“Do you believe that?” Ressa responds to Malacañang’s statement that President Duterte upholds press freedom

enablePagination: false
maxItemsPerPage: 10
maxPaginationLinks: 10

Metro Manila (CNN Philippines, June 15) — “Do you believe that?”

This was Rappler chief executive officer Maria Ressa’s response to CNN Philippines’ Rico Hizon on Monday when she was asked to comment on Presidential Spokesperson Harry Roque’s remarks that President Rodrigo Duterte values press freedom in the country.

Ressa pointed out that aside from Rappler, Duterte has repeatedly threatened the Philippine Daily Inquirer and broadcast giant ABS-CBN during his four years in office because of their critical coverage of the government.

“Actions, actions speak louder than words. He has threatened journalists not just in words but in actions,” stressed Ressa.

In a briefing today, Roque insisted Duterte has nothing to do with Ressa’s conviction and that the President supports press freedom.

"Naniniwala po siya sa malayang pananalita at ang paninindigan niya, ang taong gobyerno ay hindi dapat onion-skinned, hinaharap ang puna ng taumbayan lalo na kung ito ay nanggagaling sa media," he said.

[Translation: The President believes in free speech, he maintains that public officials should not be onion-skinned and should face criticisms from the public, especially those coming from the media.]

The embattled Rappler CEO cried foul over the government’s abuse of power regarding her case and the violation of her rights.

“I have been a journalist for almost 35 years. I’ve worked in many different countries around the world. Yet, that time period I have never been called a criminal. Now, this government has done that and it is codified,” said Ressa.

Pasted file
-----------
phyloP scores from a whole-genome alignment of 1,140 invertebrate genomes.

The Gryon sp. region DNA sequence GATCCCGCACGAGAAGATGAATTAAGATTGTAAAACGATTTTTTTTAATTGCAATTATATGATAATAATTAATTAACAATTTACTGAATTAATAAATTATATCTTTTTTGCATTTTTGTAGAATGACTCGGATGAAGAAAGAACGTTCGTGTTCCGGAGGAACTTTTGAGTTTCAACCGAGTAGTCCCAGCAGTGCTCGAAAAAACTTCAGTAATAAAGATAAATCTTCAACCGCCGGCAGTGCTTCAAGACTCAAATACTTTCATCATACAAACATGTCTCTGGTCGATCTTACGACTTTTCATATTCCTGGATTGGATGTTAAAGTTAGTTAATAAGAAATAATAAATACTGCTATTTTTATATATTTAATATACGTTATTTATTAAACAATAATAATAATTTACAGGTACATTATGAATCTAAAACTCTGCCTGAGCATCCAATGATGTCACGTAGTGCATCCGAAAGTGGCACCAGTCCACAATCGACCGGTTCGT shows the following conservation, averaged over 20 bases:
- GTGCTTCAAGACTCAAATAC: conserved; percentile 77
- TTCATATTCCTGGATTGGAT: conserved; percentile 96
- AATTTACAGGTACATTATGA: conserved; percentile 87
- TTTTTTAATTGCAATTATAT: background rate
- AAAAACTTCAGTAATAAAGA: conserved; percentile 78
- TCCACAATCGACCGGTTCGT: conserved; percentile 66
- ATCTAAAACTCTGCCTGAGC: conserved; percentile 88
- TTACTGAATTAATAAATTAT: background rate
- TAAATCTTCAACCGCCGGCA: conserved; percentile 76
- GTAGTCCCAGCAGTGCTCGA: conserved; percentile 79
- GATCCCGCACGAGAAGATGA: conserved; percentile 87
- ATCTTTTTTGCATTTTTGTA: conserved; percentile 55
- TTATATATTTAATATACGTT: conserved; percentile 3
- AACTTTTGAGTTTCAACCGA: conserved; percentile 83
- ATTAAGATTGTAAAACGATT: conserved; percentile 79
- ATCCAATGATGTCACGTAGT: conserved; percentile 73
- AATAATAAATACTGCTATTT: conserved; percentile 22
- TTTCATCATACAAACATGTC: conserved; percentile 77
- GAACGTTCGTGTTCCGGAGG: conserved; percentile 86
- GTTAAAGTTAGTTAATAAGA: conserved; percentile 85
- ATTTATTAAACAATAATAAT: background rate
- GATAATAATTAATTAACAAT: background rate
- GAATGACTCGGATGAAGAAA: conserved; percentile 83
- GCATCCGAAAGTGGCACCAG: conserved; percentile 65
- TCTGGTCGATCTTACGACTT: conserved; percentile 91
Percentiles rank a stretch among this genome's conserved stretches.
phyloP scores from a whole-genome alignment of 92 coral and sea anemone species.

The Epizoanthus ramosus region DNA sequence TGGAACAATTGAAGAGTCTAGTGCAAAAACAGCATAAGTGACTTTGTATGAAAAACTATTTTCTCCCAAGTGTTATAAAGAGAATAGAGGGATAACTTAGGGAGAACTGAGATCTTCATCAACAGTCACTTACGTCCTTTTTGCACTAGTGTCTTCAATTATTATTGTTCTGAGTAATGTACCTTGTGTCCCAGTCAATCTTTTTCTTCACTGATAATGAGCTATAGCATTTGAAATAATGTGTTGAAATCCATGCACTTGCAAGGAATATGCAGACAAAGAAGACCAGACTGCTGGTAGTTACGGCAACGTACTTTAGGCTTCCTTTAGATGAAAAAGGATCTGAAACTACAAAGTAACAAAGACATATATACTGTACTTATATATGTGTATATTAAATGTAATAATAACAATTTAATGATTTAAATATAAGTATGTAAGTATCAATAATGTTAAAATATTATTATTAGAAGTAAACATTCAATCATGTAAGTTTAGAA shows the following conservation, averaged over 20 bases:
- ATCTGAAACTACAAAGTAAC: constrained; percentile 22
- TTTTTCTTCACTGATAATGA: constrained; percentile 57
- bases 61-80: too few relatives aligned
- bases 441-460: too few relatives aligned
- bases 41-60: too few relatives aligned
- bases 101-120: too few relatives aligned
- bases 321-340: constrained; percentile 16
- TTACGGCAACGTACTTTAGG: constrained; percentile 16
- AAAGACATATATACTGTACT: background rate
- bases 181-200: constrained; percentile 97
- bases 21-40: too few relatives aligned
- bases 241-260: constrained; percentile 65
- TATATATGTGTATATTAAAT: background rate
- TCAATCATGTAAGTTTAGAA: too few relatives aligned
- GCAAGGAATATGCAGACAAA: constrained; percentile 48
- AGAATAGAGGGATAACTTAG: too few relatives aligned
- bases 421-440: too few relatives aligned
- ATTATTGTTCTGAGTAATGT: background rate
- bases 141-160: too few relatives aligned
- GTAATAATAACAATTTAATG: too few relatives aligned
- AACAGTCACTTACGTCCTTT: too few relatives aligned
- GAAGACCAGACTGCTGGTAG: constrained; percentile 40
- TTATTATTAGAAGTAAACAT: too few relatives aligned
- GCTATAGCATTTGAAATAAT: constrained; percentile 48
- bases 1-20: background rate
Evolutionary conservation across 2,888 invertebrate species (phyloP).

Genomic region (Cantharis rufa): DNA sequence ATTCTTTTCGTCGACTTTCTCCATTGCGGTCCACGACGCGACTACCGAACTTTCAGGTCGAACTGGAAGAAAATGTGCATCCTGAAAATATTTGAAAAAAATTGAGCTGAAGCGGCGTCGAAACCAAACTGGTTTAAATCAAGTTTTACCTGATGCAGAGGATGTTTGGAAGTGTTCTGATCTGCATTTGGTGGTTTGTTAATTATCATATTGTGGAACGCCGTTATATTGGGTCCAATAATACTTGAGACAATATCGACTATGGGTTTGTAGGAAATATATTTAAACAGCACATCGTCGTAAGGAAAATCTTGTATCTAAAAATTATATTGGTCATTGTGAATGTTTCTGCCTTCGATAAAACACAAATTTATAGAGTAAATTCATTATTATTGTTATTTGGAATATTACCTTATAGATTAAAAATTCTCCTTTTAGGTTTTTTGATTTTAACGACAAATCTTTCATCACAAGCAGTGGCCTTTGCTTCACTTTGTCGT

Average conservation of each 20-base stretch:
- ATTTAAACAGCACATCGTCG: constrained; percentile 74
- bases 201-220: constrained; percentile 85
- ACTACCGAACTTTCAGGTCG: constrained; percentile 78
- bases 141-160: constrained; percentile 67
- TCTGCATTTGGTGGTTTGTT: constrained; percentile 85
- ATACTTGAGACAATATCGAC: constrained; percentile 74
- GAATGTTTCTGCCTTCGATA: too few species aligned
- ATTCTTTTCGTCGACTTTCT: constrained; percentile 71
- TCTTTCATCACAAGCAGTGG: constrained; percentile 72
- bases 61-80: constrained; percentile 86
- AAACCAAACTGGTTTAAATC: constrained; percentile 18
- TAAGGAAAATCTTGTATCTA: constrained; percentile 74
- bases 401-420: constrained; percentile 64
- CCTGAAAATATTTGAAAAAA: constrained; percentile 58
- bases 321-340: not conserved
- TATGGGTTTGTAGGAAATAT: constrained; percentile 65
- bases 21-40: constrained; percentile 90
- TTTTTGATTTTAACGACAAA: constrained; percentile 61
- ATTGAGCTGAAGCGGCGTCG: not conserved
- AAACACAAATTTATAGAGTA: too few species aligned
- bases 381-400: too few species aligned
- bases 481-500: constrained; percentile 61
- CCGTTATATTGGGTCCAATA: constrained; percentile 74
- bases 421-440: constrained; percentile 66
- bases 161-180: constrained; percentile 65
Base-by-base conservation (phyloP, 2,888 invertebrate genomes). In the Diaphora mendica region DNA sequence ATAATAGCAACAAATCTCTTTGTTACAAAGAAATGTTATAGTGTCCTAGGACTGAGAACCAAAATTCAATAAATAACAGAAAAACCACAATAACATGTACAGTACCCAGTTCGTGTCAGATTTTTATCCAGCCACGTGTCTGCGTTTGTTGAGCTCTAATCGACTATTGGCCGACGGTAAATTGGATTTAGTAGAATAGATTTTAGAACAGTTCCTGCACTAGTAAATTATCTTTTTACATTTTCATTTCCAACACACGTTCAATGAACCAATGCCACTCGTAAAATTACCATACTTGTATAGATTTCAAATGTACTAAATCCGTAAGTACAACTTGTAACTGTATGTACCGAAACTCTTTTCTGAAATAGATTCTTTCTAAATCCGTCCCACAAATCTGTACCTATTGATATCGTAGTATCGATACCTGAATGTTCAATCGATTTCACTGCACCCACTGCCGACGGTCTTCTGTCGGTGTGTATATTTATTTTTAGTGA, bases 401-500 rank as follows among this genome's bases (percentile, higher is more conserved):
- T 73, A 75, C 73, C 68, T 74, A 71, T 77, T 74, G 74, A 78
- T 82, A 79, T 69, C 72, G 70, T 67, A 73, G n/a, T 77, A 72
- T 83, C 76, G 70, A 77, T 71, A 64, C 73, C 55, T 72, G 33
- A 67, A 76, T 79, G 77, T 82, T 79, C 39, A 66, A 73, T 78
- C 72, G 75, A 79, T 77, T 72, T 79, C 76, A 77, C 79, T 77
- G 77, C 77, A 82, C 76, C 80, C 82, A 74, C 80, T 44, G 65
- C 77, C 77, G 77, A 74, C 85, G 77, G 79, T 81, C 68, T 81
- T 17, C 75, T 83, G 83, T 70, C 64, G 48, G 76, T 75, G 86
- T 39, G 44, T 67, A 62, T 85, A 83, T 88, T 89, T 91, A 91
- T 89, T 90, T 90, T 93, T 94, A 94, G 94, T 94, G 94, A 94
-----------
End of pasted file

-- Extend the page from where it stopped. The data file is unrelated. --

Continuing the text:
Calls to uphold and defend press freedom continued to mount following the guilty verdict handed down against Rappler CEO Maria Ressa and former writer-researcher Reynaldo Santos Jr. over a cyber libel case.

Despite concerns on the court decision’s implications to the current state of the press, Ressa herself urged fellow journalists to continue on with their duties — even with fear hounding their storytelling processes.

She appealed to media personnel to continue fighting for and protecting their rights.

“Don’t be afraid, because if you don’t use your rights, you will lose them,” Ressa told reporters in a briefing after the court proceedings.

“If we don’t challenge a brazen move to try to roll back the rights guaranteed in the Constitution, we will lose them," she said. "We shouldn’t be voluntarily giving up our rights.”

Ressa also warned against the possible intimidation of those in power against journalists, and reminded her colleagues to look straight past these factors and just “do the story.”

“There’s a sword hanging over journalists’ heads," she said, "and what I’d recommend, this is the lesson we’ve learned, is that you have to look at that sword, acknowledge that it’s meant to make you doubt yourself, it’s meant to make you not push as hard because there will be consequences…"

"What you need to do is back that away and look ahead and do the stories,” she added, noting how investigative journalism is much more essential today than ever.

Rappler’s legal camp said it will file an appeal against the Manila Regional Trial Court Branch 46’s ruling, which sentenced both Ressa and Santos to up to six years in jail for violating the Cybercrime Prevention Act of 2012.

The case stemmed from a 2012 Rappler investigative article which reported on businessman Wilfredo Keng’s alleged connection to illegal activities. Keng filed the complaint in 2017, nearly five years after the story was posted on the online website.

READ: 'Free press, free speech narrower': Rappler slams cyber libel verdict on Ressa

After the verdict announcement, Keng’s camp said it was pleased with the decision, with justice now on deck for Keng.

Ressa, for her part, appealed to the government to “learn to work with journalists.”

“We are not your enemies,” Ressa stated.

The Integrated Bar of the Philippines said while the move may possibly cause a “chilling effect” on the media, this should inspire journalists to hang on to their respective duties.

“I think instead of having that chilling effect on media, I think it should fortify your resolve to do your professional jobs better,” IBP president Domingo Cayosa told CNN Philippines’ The Source.